Questions people are asking about decorative pie crusts: 

Do I have to pre-bake my bottom crust?

Most fruit pies that I’ve made don’t require a pre-bake. If you’re making a chocolate or coconut pie and you’re skipping the fancy top crust and using a whipped cream topping (or meringue), you will want to pre-bake your bottom crust.

Where do I buy fondant cutters? 

I buy a lot of mine from amazon but they’re also available at WalMart (on the Wilton aisle) and at my local baker’s supply shop. 

Can I make my pie crust flowers by hand? 

Absolutely. I’ve often made fondant “roses” but cutting thin strips of fondant and rolling it into a flower shape. 

Can I use other pie fillings? 

Absolutely! Canned pie fillings come in all sorts of varieties: strawberry, peach, apple, and so on. You can even use fresh fruit (or frozen fruit). Full instructions on that below. 

Can I theme my pie by season? 

Absolutely! Search online for fondant cutters and plungers in advance and the sky’s the limit! 

Can I make a homemade pie filling? 

Absolutely. You’ll find that complete recipe with instructions at my Yummy Blackberry Cobbler post. Adding fresh fruit with sugar, cornstarch and a dash of lemon juice is key. Use fresh blackberries or other fruits. You can also opt for frozen.

How do I make a lattice crust?

You can use this handy-dandy YouTube video tutorial from King Arthur Baking Company to learn this simple process.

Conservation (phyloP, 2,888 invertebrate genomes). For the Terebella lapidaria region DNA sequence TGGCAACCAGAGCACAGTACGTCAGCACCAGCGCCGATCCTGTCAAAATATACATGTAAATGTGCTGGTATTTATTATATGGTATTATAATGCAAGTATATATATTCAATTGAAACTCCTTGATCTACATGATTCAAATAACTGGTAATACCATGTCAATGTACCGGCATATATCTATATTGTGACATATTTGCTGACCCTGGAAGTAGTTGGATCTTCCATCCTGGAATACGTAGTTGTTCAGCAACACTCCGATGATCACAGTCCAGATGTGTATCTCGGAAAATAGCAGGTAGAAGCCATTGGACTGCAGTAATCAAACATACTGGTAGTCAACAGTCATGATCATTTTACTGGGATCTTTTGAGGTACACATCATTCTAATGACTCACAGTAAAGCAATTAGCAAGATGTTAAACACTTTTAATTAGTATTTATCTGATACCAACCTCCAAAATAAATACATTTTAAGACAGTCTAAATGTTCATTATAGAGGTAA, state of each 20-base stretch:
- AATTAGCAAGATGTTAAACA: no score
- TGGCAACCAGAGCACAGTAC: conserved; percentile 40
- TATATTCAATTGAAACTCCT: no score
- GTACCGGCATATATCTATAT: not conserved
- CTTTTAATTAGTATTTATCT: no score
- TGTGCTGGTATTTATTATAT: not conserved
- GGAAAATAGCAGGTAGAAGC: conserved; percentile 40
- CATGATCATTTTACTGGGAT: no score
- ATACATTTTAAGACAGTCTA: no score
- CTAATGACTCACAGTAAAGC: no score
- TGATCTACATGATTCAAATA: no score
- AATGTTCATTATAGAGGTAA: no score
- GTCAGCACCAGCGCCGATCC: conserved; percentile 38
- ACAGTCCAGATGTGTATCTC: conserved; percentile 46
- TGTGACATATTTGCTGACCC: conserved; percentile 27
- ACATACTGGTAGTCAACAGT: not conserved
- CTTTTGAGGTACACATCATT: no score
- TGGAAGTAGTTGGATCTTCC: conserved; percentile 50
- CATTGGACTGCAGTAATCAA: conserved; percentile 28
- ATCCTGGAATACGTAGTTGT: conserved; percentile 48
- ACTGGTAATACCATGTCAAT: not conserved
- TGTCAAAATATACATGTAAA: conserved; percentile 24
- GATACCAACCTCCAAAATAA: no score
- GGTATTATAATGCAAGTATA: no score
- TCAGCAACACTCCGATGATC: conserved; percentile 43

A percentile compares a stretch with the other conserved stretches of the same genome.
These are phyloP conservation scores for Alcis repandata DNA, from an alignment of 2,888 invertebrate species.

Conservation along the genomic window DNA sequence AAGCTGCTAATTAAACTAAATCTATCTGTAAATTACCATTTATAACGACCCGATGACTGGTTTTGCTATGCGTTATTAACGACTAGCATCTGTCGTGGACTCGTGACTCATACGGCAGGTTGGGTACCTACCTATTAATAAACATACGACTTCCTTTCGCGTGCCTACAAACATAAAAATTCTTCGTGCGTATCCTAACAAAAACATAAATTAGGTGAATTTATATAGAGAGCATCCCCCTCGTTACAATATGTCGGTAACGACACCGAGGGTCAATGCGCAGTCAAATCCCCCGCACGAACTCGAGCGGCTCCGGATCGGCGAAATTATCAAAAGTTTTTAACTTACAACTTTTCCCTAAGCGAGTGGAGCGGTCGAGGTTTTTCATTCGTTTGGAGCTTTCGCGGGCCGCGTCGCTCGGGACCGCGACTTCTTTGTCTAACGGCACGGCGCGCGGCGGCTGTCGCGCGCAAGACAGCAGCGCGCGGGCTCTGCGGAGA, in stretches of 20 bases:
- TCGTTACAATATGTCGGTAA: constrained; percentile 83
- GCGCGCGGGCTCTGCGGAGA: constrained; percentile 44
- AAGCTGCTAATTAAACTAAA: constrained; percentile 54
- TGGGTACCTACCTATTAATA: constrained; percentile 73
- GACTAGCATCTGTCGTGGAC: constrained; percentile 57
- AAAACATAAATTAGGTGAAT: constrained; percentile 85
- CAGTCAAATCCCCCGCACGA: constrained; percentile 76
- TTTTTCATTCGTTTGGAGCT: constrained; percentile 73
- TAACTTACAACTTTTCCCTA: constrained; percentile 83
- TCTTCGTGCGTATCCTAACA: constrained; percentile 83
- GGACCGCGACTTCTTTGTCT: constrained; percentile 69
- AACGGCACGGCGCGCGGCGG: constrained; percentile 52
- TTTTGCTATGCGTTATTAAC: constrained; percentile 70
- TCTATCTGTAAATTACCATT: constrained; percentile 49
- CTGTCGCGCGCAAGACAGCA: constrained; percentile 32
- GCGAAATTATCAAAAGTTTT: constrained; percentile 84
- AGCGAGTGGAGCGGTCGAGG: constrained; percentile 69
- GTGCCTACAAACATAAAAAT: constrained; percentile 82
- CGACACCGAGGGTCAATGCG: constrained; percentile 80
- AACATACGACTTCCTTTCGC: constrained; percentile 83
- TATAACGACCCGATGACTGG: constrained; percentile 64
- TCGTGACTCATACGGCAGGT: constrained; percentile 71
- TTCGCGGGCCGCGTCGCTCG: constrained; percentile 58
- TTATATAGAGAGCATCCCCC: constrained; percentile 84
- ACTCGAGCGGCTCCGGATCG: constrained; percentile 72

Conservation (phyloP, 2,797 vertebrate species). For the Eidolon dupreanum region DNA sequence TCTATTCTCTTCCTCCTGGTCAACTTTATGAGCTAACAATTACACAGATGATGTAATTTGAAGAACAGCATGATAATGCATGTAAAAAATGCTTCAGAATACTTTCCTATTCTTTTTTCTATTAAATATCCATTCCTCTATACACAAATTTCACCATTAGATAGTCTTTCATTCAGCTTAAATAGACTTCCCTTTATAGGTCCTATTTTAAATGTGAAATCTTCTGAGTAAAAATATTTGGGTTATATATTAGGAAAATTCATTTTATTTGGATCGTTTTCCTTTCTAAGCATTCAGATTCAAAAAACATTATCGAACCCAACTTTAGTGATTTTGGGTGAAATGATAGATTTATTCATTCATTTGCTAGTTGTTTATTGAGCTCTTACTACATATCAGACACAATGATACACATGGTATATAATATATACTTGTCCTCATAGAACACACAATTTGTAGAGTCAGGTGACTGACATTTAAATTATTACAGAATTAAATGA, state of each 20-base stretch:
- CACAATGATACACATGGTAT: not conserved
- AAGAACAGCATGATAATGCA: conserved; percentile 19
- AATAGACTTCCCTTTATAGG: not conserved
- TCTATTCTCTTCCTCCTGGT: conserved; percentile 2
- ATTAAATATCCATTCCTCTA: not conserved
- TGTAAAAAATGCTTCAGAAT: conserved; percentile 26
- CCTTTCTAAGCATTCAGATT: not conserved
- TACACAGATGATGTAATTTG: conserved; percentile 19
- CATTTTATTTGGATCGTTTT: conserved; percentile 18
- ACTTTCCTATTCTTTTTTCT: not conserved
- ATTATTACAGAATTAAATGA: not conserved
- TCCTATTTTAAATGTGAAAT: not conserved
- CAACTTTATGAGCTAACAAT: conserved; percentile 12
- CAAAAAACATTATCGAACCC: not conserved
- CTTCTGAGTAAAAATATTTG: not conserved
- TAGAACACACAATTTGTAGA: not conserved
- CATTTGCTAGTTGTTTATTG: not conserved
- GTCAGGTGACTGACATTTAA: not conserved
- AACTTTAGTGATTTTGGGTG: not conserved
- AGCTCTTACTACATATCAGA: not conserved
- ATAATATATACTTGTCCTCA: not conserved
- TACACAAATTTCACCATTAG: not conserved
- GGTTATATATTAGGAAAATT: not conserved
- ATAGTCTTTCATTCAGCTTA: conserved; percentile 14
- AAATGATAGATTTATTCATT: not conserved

Can I use pre-made pie crust?

You can use Pillsbury pie crust or other ready-made if you like.

Other Pies and Cobblers from Out of the Box Baking: 

Easy Apple Pie with Homemade Crust:

If you love the warm rich flavors of apple and cinnamon and the lovely crisp crunch of a flaky crust, this is the recipe for you! Thanks to the addition of canned apple pie filling this Easy Apple Pie comes together so easily. . .but it tastes like it took hours!

Apple Pie Cobbler with Crescent Rolls:

Every now and again you stumble across a recipe that changes everything. This apple pie cobbler is one of those. It’s luscious, gooey, chewy, and perfect for fall! But it’s so easy to make you won’t want to wait until then to make it!

Old-Fashioned Cobbler with Homemade Pie Crust:

If you’re looking for a luscious cobbler with that crisp homemade crust you grew up eating, you’ve come to the right place. This easy recipe calls for canned pie filling but a crust so flaky and delicious you’ll swear you’re sitting around grandma’s table eating it.

Easy Peach Cobbler with Pie Crust:

If you’re in the mood for an easy, quick peach cobbler, one loaded with warmth and spice, you’ve come to the right place! This recipe comes together easily, but it doesn’t feel like a “cheat” dessert. It tastes like you slaved over the stove for hours. 

That’s it for this post! Thanks for stopping by. This is one of those blackberry pie recipes you’re going to use again and again!

See this recipe at

Full Plate Thursday 

Weekend Potluck

Busy Monday

Easy Blackberry Pie with Decorative Pie Crust

Easy Blackberry Pie with Decorative Pie Crust

Yield: 8
Prep Time: 20 minutes
Cook Time: 55 minutes
Total Time: 1 hour 15 minutes

If you’re looking for a luscious pie with both fantastic flavor and a memorable look, you’ve come to the right place! This blackberry pie is delicious and beautiful.